But the appendix doesn’t just have the same flora as the colon. It also has certain types of immune cells not found in the colon. And those immune cells might have a serious impact on your risk of chronic diseases. Of course, this is on top of the way that the gut flora are already important for the immune system.
People with removed appendices have…
- Higher risk of heart attack, Crohn’s Disease, tuberculosis, and pseudomembranous colitis…
- But possibly a lower risk of getting Ulcerative Colitis
This study went through all of that data, and the evidence that the appendix connection has something to do with immune function in all of those cases. Then it looked at another disease: Type 2 Diabetes.
The study found that in Taiwanese patients, people who had their appendices removed were more likely to develop Type 2 Diabetes later on. That was after controlling for obesity and other potentially confounding factors.
Pretty puzzling…until you remember that Type 2 Diabetes has an important immune/autoimmune component, and that it’s also associated with significant changes in the gut flora. So, if you take out the appendix (a reservoir of gut flora with significant immune effects), it’s not at all surprising that a person’s risk of Type 2 Diabetes would be affected!
So What Do I Do with This?
The appendix does have an important function, but in the modern world, it’s become a liability thanks to the pressures of an environment we just aren’t well-adapted to live in. A lot of people reading this have already had their appendix removed, and a lot more will have to make that decision at one point or another.
Just to be very clear: none of this is an argument for leaving your appendix in if leaving it in is likely to kill you. Appendicitis is a potentially deadly disease, and sometimes we do have to make trade-offs that slightly increase the risk of developing health problems down the line for the sake of not dying in agony.
Nobody Knows what an Anti-Appendicitis Diet Looks Like.
The best thing would obviously be to avoid appendicitis in the first place, but very little research has actually looked at this. This study found that higher rates of appendicitis were associated with consumption of simple carbs (sugar, grains, and potatoes) and lower consumption of fruits and vegetables. But that’s one study from the 1980s, and that’s basically the start and the end of the research: there’s been a surprisingly low amount of research on how diet affects appendicitis.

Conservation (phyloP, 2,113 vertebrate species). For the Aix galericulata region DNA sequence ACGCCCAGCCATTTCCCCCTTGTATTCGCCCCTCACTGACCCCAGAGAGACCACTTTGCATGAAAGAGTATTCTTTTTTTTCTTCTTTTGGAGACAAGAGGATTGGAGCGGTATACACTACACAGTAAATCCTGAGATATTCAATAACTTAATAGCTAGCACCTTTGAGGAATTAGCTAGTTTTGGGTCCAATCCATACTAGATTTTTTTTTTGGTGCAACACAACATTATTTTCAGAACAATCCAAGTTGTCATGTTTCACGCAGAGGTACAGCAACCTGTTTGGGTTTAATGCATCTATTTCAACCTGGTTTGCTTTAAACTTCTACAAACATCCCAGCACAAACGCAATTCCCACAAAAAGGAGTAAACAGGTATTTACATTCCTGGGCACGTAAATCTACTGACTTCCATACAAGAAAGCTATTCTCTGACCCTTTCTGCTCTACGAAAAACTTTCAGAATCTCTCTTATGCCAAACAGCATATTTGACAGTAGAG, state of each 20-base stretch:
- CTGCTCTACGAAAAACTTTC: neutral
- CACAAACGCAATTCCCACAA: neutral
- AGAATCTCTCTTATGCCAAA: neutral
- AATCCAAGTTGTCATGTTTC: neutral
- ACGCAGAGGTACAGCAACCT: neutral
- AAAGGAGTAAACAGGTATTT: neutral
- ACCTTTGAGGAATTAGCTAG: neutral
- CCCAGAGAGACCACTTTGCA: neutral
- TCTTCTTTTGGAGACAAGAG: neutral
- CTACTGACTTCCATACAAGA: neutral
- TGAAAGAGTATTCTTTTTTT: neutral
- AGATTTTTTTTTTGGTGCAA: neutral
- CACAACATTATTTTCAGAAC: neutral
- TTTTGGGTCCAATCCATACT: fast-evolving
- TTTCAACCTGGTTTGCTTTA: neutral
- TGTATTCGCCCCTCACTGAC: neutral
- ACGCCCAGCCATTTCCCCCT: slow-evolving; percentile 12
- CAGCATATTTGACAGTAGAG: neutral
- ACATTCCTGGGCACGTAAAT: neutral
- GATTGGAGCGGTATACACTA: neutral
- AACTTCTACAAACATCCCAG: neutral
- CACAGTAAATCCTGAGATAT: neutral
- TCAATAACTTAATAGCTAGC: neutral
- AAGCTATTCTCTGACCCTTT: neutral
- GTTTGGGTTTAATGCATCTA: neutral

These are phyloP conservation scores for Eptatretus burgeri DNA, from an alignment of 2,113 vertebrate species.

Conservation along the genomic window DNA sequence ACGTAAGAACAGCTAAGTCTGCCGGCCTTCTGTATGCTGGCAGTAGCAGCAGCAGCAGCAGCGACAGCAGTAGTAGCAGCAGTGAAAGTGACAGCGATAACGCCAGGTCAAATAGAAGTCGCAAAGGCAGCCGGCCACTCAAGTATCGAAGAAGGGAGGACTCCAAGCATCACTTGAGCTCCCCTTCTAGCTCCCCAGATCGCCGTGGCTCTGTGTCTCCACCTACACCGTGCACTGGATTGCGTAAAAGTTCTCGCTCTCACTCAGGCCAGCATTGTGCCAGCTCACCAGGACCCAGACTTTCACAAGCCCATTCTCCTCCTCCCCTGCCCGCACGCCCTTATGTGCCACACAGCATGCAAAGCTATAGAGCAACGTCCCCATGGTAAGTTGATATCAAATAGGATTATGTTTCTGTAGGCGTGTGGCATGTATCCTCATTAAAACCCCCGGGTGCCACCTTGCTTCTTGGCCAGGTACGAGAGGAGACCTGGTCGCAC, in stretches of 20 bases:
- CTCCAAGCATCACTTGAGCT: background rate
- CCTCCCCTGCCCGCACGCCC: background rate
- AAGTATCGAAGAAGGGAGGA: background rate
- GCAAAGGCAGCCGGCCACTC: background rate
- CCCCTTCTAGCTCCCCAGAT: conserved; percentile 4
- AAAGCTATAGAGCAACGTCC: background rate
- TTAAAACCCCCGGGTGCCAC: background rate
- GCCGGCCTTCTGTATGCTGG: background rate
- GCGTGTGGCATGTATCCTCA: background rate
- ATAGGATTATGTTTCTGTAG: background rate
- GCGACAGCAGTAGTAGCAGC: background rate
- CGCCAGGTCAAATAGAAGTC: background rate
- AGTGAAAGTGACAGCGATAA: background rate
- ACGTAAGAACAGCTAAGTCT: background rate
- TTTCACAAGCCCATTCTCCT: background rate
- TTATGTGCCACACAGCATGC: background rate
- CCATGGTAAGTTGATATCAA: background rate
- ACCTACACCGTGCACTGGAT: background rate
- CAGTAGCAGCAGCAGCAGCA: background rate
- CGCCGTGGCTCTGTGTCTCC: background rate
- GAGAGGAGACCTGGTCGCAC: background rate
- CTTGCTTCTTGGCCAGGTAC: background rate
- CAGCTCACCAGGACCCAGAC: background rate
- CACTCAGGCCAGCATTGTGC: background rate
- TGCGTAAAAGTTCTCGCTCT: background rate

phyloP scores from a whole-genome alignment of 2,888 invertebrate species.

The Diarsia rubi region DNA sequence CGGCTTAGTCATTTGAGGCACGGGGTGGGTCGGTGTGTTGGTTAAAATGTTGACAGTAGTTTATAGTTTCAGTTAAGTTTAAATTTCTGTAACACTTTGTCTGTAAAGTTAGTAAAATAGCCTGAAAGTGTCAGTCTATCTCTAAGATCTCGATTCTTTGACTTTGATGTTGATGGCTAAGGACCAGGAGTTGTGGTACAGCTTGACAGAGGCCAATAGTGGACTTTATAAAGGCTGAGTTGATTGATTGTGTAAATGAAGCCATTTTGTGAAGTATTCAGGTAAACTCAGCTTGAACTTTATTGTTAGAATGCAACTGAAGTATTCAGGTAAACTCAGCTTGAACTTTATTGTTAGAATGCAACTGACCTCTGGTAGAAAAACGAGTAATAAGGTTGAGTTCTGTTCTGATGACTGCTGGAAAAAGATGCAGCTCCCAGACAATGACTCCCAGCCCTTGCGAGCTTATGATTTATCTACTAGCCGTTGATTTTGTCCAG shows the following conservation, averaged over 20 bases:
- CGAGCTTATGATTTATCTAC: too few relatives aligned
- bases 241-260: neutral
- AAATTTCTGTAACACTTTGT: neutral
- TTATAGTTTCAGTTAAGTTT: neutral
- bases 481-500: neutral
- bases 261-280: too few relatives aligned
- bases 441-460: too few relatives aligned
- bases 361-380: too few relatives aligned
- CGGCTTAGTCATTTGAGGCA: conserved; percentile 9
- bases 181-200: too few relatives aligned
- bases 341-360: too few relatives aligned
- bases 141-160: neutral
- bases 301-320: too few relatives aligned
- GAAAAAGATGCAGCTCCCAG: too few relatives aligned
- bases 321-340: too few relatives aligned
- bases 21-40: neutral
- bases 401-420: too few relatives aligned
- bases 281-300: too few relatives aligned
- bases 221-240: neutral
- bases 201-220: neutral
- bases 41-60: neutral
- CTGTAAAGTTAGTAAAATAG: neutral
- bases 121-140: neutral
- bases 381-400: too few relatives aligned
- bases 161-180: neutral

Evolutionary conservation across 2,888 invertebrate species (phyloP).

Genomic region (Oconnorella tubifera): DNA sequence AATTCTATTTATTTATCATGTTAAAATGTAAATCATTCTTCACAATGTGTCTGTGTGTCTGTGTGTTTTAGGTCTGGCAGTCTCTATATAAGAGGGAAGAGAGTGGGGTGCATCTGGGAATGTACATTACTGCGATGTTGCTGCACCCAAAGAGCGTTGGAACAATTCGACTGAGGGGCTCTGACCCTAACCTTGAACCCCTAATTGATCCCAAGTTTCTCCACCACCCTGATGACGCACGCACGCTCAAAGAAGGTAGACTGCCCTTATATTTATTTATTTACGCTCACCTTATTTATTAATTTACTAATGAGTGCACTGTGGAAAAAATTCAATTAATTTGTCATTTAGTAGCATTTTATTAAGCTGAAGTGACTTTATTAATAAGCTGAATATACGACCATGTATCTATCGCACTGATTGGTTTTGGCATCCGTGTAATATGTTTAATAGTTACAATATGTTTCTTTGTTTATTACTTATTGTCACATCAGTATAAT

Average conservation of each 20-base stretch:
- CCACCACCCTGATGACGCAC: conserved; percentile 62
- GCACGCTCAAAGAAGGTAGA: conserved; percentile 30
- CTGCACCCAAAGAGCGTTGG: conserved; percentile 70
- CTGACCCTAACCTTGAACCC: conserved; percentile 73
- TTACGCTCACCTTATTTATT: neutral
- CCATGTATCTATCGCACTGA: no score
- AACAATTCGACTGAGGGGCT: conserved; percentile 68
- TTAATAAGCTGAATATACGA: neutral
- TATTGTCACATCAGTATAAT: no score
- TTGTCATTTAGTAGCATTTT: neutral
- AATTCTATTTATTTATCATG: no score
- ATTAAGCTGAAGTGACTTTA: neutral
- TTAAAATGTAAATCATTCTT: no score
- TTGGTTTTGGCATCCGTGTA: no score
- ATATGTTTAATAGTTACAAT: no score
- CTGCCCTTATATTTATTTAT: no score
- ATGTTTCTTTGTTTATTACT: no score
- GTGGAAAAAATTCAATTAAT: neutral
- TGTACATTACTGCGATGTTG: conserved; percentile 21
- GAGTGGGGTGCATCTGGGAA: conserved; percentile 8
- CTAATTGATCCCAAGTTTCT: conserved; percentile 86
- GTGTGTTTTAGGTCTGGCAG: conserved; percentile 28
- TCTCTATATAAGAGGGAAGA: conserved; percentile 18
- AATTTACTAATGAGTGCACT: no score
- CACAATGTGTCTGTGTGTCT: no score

Gut Health Might Help Prevent Immune Overreaction.
Taking good care of your gut flora might be a better strategy, because it could help prevent the kind of immune overreaction that makes appendicitis such a big problem in the modern world.The gut flora are very important regulators of how sensitive your immune system is, and keeping them happy might help protect your body from the various downsides to modern hygiene and sanitation. Here’s a primer on gut health.
For people who already had their appendix out: advice about gut care still applies (and may be even more important, since your emergency backup is gone). It might also be helpful to remember that “increased risk of diabetes” doesn’t mean “inevitable diabetes,” and there are plenty of risk factors that you can control, like not eating a lot of refined sugar, getting enough sleep, and getting regular exercise.
It’s always a tough trade-off: modern hygiene does save lives, but it also makes parts of our immune system (like the poor appendix) just go haywire, saving us from infectious disease at the cost of lifestyle diseases later on. Then we’re left trying to figure out how to balance it all without going insane. But if nothing else, at least it’s good to know that evolution didn’t actually leave you with an organ that does nothing but get horrible infections, and as people get caught up on the importance of the appendix, we might start seeing better treatments for appendicitis that don’t involve completely removing it.